But another person with direct knowledge of the matter says the trend, though nascent, is more geographically broad based, and reflects an increasing degree of anxiety both with what they believe is the tentative nature of the Romney campaign, and recent poll numbers that show President Obama with a lead, particularly in key battleground states, that some Republican contributors are starting to believe is insurmountable.

I’d read a similar story in Huff Post on this topic; I also seem to remember another story (which of course I can’t find now) where it was stated that Romney had one week to go before big donors like Adelson dumped him and concentrated on the House and Senate races. If Obama really did throw the debate — something about which I’m agnostic — then what he did, in essence, was to force Adelson and the Kochs to keep spending money on Mitt Romney, thus denying that cash to downticket Republicans

The irony is that Romney’s success or failure isn’t really impacting the rest of the ticket. per Charlie Cook. They’re failing on their own, without Mitt’s help. But Senate candidates are still distancing themselves from Mittens — and particularly from his running mate Paul Ryan:

In Connecticut, McMahon rejected Romney’s comments about 47 percent of Americans, saying “the vast majority of those who rely on government are not in that situation because they want to be.” She is running against Democratic U.S. Representative Chris Murphy for the seat of retiring independent Senator Joe Lieberman.

Eli Zupnick, a spokesman for Murphy, said in a statement that McMahon’s decision not to attend the Ryan events showed she wanted to “run” from her party’s presidential ticket.

Murphy’s campaign also tried to use the Ryan fundraising visit to tie McMahon to the vice presidential nominee’s proposal to revamp Medicare, the government’s health-care program for the elderly.


Starting in 2023, Ryan’s plan would convert Medicare into a voucher program, offering seniors a fixed-dollar amount of support based on a competitive bidding process.

McMahon’s campaign didn’t respond to requests for comment.

To sum up: Republican Congressional and Senate candidates have been worried about the effect of Romney-Ryan on their races, even though Charlie Cook states that Romney-Ryan’s flounderings aren’t the main reason their campaigns are having such surprisingly tough going (may I suggest it might be because the Republicans have burned their bridges with seniors, a group whose white male members they usually woo, by going Full Metal Tea Party on them?). Now that Romney’s getting what looks like a lift from the debate, the Big Sugardaddy money that was poised to be diverted away from Romney and into downticket races is going to stay firmly anchored at the top of the ticket, and by the time it becomes obvious that the lift was a dead-cat bounce, it’ll be too late in the game to repurpose that dough. Awwwww.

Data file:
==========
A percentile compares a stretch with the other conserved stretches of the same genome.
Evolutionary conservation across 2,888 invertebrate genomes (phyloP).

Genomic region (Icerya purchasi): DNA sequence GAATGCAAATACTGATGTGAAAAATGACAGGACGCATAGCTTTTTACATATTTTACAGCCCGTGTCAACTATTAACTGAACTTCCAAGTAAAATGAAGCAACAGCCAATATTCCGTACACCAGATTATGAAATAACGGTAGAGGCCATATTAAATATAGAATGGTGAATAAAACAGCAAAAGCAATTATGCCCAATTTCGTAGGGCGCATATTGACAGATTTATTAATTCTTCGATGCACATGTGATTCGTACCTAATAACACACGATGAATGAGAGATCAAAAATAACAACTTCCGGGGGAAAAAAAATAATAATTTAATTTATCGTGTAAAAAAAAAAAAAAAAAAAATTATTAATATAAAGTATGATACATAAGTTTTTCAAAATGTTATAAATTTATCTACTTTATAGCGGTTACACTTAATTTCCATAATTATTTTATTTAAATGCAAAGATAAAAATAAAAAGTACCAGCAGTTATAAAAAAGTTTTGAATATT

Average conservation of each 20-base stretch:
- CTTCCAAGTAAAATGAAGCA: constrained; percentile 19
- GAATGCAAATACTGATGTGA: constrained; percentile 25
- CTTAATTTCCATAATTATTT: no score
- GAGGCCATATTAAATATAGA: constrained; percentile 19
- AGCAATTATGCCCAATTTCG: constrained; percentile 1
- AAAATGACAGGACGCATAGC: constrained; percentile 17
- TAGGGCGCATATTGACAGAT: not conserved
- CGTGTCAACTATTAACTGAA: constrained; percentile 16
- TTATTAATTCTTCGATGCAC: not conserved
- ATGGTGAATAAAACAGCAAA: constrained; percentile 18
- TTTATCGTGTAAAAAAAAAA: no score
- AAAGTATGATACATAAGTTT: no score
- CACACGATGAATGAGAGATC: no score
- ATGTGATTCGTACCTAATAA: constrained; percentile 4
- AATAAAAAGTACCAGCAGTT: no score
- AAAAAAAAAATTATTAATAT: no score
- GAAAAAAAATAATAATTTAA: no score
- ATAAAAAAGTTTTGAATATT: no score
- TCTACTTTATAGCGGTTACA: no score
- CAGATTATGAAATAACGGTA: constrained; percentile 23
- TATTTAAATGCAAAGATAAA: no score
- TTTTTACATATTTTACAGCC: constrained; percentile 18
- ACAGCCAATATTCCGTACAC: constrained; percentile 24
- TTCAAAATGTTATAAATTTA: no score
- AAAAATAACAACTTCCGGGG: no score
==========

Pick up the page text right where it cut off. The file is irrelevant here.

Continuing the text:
Paul Ryan Already Making Excuses for a Loss to Rob Zerban?

5:41 am in 2012 election, 2012 election, jerks, Politics, Republican Party by Phoenix Woman

(photo: NewsHour / flickr)

Golly gosh gee, step away from the internet for a day and holy heck breaks loose.

Seems that Politico’s Roger Simon, in a rather heavy-handed article that he now claims (after the fact, as Joe Gandelman points out) was intended as satire, pushed the idea that Paul Ryan is a Nice Respectable Wonk (as opposed to a truth-challenged numbers-fudging granny-starver) who is manfully rebelling against being contaminated by #Romneyshambles campaign cooties.

Thing is, much of this is very likely true.

Ryan may not actually call Romney “Stench”, as in “Stench of Failure”, but I suspect that Ryan’s surrogates — or those Beltway Bozos who may or may not like Ryan personally but want to protect him because he’s a prominent standard bearer for austerity, pushing the Overton Windows rightward so that what was unthinkable becomes discussable, and eventually policy — are anticipating that not only will Ryan not be our next vice president, he might not even remain a sitting congressmember, and they’re looking for ways to soften the damage to Ryan’s political stock. By pushing, via alleged humor or other means, the idea that Manly Rogue Ryan is oh so different from Loser Wuss Mitt, they seek to obscure the fact neither of them would be on the 2012 GOP ticket if they didn’t march in lockstep with their base and their donors on all the issues that matter: Killing Social Security and Medicare, slashing taxes for the rich, abolishing the EPA, you know the drill.

There’s one problem with trying to promote the Manly Rogue Ryan image: He’s apparently scared stiff of debating Rob Zerban.

Ryan, who has debated every single opponent in every congressional race before this one, even opponents who had less than $5,000 in the bank, won’t get anywhere near Rob Zerban. It’s a little over a month to Election Day, and Ryan still hasn’t committed to debates at all, even though he and his campaign representatives make the occasional semi-encouraging mouth noise while continuing to drag their feet. It’s got so bad that Marge Krupp and John Heckenlively, who ran to represent Wisconsin’s First Congressional District in 2008 and 2010 respectively, wrote a letter earlier this week to Kevin Seifert, Paul Ryan’s campaign manager, urging the Congressman to return to Wisconsin for a debate with Rob Zerban

Just as Michele Bachmann’s sudden decision earlier this month to start running ads against her opponent Jim Graves can be explained by recent polling showing Graves within the margin of error against her, Ryan’s decision round about that same time to start running his own ads is an indication that he knows he cannot count on winning either the vice-presidency or his current House seat. Another indication would be the effort, satirical or not, to preemptively pin the blame for both losses on Mitt Romney.